When the law is properly used, its value cannot be too highly appraised. It will take me to Christ every time. Every time. You're listening to Truth for Life with Alistair Begg. Well, not only is today the last program of the week, it's Truth for Life's last weekday program in 2023. And as we think back on how God has blessed this ministry, we want to thank everyone who has studied along with us, all of you who have prayed for us and who have listened or donated to make all of this possible. And as we close out this year, Alistair is here with a few words for us.

Thank you, Bob. And here we are with just a few days from the close of 2023, a year in which we have benefited from studying and learning from the Bible, getting to know Jesus better. And as you benefit from these daily messages, you have your fellow listeners to thank because by their giving, we're able to produce and distribute the program. We're able to make the online teaching library free so that it can be accessed all around the world. So let me say that if you've been listening but have yet to move from listening to giving, this would be a great time to make that transition before the year is out. Your gift of any amount will help to bring Truth for Life to others in the new year, the same way that others have made the teaching available to you throughout 2023.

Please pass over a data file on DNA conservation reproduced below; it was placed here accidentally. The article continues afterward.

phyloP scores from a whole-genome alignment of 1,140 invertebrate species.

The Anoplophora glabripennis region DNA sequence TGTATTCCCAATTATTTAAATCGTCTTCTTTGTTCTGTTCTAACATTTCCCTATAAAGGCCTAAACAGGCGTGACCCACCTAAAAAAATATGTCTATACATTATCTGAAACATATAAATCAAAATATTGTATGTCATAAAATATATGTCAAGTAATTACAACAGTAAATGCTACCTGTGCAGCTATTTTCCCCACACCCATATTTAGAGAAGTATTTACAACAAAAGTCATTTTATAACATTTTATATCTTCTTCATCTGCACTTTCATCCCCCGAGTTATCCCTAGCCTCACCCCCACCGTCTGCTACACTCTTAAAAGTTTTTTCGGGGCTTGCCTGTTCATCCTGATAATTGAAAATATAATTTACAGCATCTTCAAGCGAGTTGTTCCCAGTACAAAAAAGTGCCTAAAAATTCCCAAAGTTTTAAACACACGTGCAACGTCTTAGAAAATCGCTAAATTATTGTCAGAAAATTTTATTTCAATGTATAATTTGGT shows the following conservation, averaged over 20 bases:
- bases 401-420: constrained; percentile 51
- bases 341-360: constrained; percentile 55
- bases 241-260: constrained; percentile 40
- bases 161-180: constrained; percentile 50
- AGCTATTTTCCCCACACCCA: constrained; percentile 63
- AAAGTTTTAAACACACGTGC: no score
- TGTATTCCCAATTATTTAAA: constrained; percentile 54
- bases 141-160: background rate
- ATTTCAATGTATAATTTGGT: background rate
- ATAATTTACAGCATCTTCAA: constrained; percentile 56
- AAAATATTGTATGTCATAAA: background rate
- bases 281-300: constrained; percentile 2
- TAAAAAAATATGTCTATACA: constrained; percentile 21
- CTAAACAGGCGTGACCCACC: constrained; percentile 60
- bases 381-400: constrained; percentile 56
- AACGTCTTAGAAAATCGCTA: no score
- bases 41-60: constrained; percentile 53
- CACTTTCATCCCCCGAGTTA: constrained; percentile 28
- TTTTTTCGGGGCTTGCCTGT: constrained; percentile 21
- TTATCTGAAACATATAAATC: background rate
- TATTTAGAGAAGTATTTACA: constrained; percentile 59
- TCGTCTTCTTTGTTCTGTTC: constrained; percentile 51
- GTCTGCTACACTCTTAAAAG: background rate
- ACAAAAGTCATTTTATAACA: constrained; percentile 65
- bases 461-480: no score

And Bob has the details on how to make that happen. You can make your year-end donation securely online at truthforlife.org slash donate. And as a reminder, if you're in the US, you'll want to do that before midnight on December 31st, so your donation will be tax deductible for 2023. When you give, don't forget to request a three-pack of the Gospel of John. Again, the link is at truthforlife.org slash donate. And if you're mailing your donation, be sure it's postmarked before December 31st.

You can mail it to Truth for Life, Post Office Box 398000, Cleveland, Ohio 44139. Now we want to wish you a blessed weekend as you ring out the old year and bring in a new one. Join us Monday. We're going to begin another year of Bible study together, and you need to brace yourself. We'll be looking at a Bible verse that could greatly impact any resolutions you make for 2024. The Bible teaching of Alistair Begg is furnished by Truth for Life, where the Learning is for Living.
Whisper: medium.en / 2023-12-29 05:05:14 / 2023-12-29 05:13:47 / 9